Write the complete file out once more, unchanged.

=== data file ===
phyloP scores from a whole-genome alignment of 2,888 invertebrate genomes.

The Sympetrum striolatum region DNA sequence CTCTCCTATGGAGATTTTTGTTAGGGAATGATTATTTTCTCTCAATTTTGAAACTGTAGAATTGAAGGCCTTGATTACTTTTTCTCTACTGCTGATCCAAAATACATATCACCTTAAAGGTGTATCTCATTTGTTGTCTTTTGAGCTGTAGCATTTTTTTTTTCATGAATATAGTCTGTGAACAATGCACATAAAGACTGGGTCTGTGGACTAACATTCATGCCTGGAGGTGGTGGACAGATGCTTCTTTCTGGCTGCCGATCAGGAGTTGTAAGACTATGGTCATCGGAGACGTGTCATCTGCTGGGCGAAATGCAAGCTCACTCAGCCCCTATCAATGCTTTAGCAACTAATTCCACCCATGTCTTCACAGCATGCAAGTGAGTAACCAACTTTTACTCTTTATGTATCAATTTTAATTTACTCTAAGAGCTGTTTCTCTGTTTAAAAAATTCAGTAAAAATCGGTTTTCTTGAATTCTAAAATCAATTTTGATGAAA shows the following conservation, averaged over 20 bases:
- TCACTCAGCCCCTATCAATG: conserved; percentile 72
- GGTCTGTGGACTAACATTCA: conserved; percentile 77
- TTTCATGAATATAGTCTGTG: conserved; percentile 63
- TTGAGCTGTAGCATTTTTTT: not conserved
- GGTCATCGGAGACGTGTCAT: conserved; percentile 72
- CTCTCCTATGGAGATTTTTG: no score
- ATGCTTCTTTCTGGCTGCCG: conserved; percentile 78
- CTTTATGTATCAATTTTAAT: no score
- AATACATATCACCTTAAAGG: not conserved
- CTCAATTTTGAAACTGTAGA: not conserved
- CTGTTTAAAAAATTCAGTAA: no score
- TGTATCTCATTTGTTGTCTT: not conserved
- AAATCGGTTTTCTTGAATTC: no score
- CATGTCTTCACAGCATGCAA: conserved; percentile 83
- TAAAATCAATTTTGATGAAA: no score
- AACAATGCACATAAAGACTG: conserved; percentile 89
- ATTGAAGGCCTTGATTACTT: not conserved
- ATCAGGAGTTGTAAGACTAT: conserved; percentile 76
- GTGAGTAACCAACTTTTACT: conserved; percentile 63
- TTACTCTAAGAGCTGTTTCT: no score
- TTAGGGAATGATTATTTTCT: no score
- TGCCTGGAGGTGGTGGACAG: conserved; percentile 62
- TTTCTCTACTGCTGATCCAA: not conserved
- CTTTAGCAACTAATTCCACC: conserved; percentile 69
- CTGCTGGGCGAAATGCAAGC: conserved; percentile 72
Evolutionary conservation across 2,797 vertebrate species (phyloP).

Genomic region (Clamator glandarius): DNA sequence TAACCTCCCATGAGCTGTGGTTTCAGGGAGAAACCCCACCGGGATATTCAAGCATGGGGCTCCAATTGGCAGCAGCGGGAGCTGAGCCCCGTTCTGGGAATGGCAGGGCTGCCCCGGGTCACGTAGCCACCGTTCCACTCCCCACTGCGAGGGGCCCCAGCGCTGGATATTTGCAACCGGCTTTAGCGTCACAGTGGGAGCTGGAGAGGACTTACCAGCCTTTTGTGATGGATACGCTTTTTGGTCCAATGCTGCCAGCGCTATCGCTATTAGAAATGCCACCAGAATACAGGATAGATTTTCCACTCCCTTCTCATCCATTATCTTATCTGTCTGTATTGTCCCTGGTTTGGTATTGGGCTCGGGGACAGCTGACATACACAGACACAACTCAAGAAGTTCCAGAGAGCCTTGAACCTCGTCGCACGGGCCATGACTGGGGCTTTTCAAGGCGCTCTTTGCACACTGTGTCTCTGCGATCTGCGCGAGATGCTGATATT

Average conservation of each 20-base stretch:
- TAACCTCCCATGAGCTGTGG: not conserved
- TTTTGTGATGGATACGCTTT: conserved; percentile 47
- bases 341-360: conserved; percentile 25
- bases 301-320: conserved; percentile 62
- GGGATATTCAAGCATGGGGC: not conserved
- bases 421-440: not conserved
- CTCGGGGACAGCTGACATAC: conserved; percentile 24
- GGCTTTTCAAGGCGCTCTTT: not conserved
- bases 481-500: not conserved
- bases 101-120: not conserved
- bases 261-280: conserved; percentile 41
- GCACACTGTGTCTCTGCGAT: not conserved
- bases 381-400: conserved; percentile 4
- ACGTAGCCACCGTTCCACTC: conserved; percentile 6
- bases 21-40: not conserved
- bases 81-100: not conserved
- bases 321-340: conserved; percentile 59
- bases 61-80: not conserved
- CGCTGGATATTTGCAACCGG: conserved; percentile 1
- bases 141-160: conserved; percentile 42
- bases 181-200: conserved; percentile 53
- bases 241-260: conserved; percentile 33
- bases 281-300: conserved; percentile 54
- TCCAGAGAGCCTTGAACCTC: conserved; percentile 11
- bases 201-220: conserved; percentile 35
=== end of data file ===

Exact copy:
phyloP scores from a whole-genome alignment of 2,888 invertebrate genomes.

The Sympetrum striolatum region DNA sequence CTCTCCTATGGAGATTTTTGTTAGGGAATGATTATTTTCTCTCAATTTTGAAACTGTAGAATTGAAGGCCTTGATTACTTTTTCTCTACTGCTGATCCAAAATACATATCACCTTAAAGGTGTATCTCATTTGTTGTCTTTTGAGCTGTAGCATTTTTTTTTTCATGAATATAGTCTGTGAACAATGCACATAAAGACTGGGTCTGTGGACTAACATTCATGCCTGGAGGTGGTGGACAGATGCTTCTTTCTGGCTGCCGATCAGGAGTTGTAAGACTATGGTCATCGGAGACGTGTCATCTGCTGGGCGAAATGCAAGCTCACTCAGCCCCTATCAATGCTTTAGCAACTAATTCCACCCATGTCTTCACAGCATGCAAGTGAGTAACCAACTTTTACTCTTTATGTATCAATTTTAATTTACTCTAAGAGCTGTTTCTCTGTTTAAAAAATTCAGTAAAAATCGGTTTTCTTGAATTCTAAAATCAATTTTGATGAAA shows the following conservation, averaged over 20 bases:
- TCACTCAGCCCCTATCAATG: conserved; percentile 72
- GGTCTGTGGACTAACATTCA: conserved; percentile 77
- TTTCATGAATATAGTCTGTG: conserved; percentile 63
- TTGAGCTGTAGCATTTTTTT: not conserved
- GGTCATCGGAGACGTGTCAT: conserved; percentile 72
- CTCTCCTATGGAGATTTTTG: no score
- ATGCTTCTTTCTGGCTGCCG: conserved; percentile 78
- CTTTATGTATCAATTTTAAT: no score
- AATACATATCACCTTAAAGG: not conserved
- CTCAATTTTGAAACTGTAGA: not conserved
- CTGTTTAAAAAATTCAGTAA: no score
- TGTATCTCATTTGTTGTCTT: not conserved
- AAATCGGTTTTCTTGAATTC: no score
- CATGTCTTCACAGCATGCAA: conserved; percentile 83
- TAAAATCAATTTTGATGAAA: no score
- AACAATGCACATAAAGACTG: conserved; percentile 89
- ATTGAAGGCCTTGATTACTT: not conserved
- ATCAGGAGTTGTAAGACTAT: conserved; percentile 76
- GTGAGTAACCAACTTTTACT: conserved; percentile 63
- TTACTCTAAGAGCTGTTTCT: no score
- TTAGGGAATGATTATTTTCT: no score
- TGCCTGGAGGTGGTGGACAG: conserved; percentile 62
- TTTCTCTACTGCTGATCCAA: not conserved
- CTTTAGCAACTAATTCCACC: conserved; percentile 69
- CTGCTGGGCGAAATGCAAGC: conserved; percentile 72
Evolutionary conservation across 2,797 vertebrate species (phyloP).

Genomic region (Clamator glandarius): DNA sequence TAACCTCCCATGAGCTGTGGTTTCAGGGAGAAACCCCACCGGGATATTCAAGCATGGGGCTCCAATTGGCAGCAGCGGGAGCTGAGCCCCGTTCTGGGAATGGCAGGGCTGCCCCGGGTCACGTAGCCACCGTTCCACTCCCCACTGCGAGGGGCCCCAGCGCTGGATATTTGCAACCGGCTTTAGCGTCACAGTGGGAGCTGGAGAGGACTTACCAGCCTTTTGTGATGGATACGCTTTTTGGTCCAATGCTGCCAGCGCTATCGCTATTAGAAATGCCACCAGAATACAGGATAGATTTTCCACTCCCTTCTCATCCATTATCTTATCTGTCTGTATTGTCCCTGGTTTGGTATTGGGCTCGGGGACAGCTGACATACACAGACACAACTCAAGAAGTTCCAGAGAGCCTTGAACCTCGTCGCACGGGCCATGACTGGGGCTTTTCAAGGCGCTCTTTGCACACTGTGTCTCTGCGATCTGCGCGAGATGCTGATATT

Average conservation of each 20-base stretch:
- TAACCTCCCATGAGCTGTGG: not conserved
- TTTTGTGATGGATACGCTTT: conserved; percentile 47
- bases 341-360: conserved; percentile 25
- bases 301-320: conserved; percentile 62
- GGGATATTCAAGCATGGGGC: not conserved
- bases 421-440: not conserved
- CTCGGGGACAGCTGACATAC: conserved; percentile 24
- GGCTTTTCAAGGCGCTCTTT: not conserved
- bases 481-500: not conserved
- bases 101-120: not conserved
- bases 261-280: conserved; percentile 41
- GCACACTGTGTCTCTGCGAT: not conserved
- bases 381-400: conserved; percentile 4
- ACGTAGCCACCGTTCCACTC: conserved; percentile 6
- bases 21-40: not conserved
- bases 81-100: not conserved
- bases 321-340: conserved; percentile 59
- bases 61-80: not conserved
- CGCTGGATATTTGCAACCGG: conserved; percentile 1
- bases 141-160: conserved; percentile 42
- bases 181-200: conserved; percentile 53
- bases 241-260: conserved; percentile 33
- bases 281-300: conserved; percentile 54
- TCCAGAGAGCCTTGAACCTC: conserved; percentile 11
- bases 201-220: conserved; percentile 35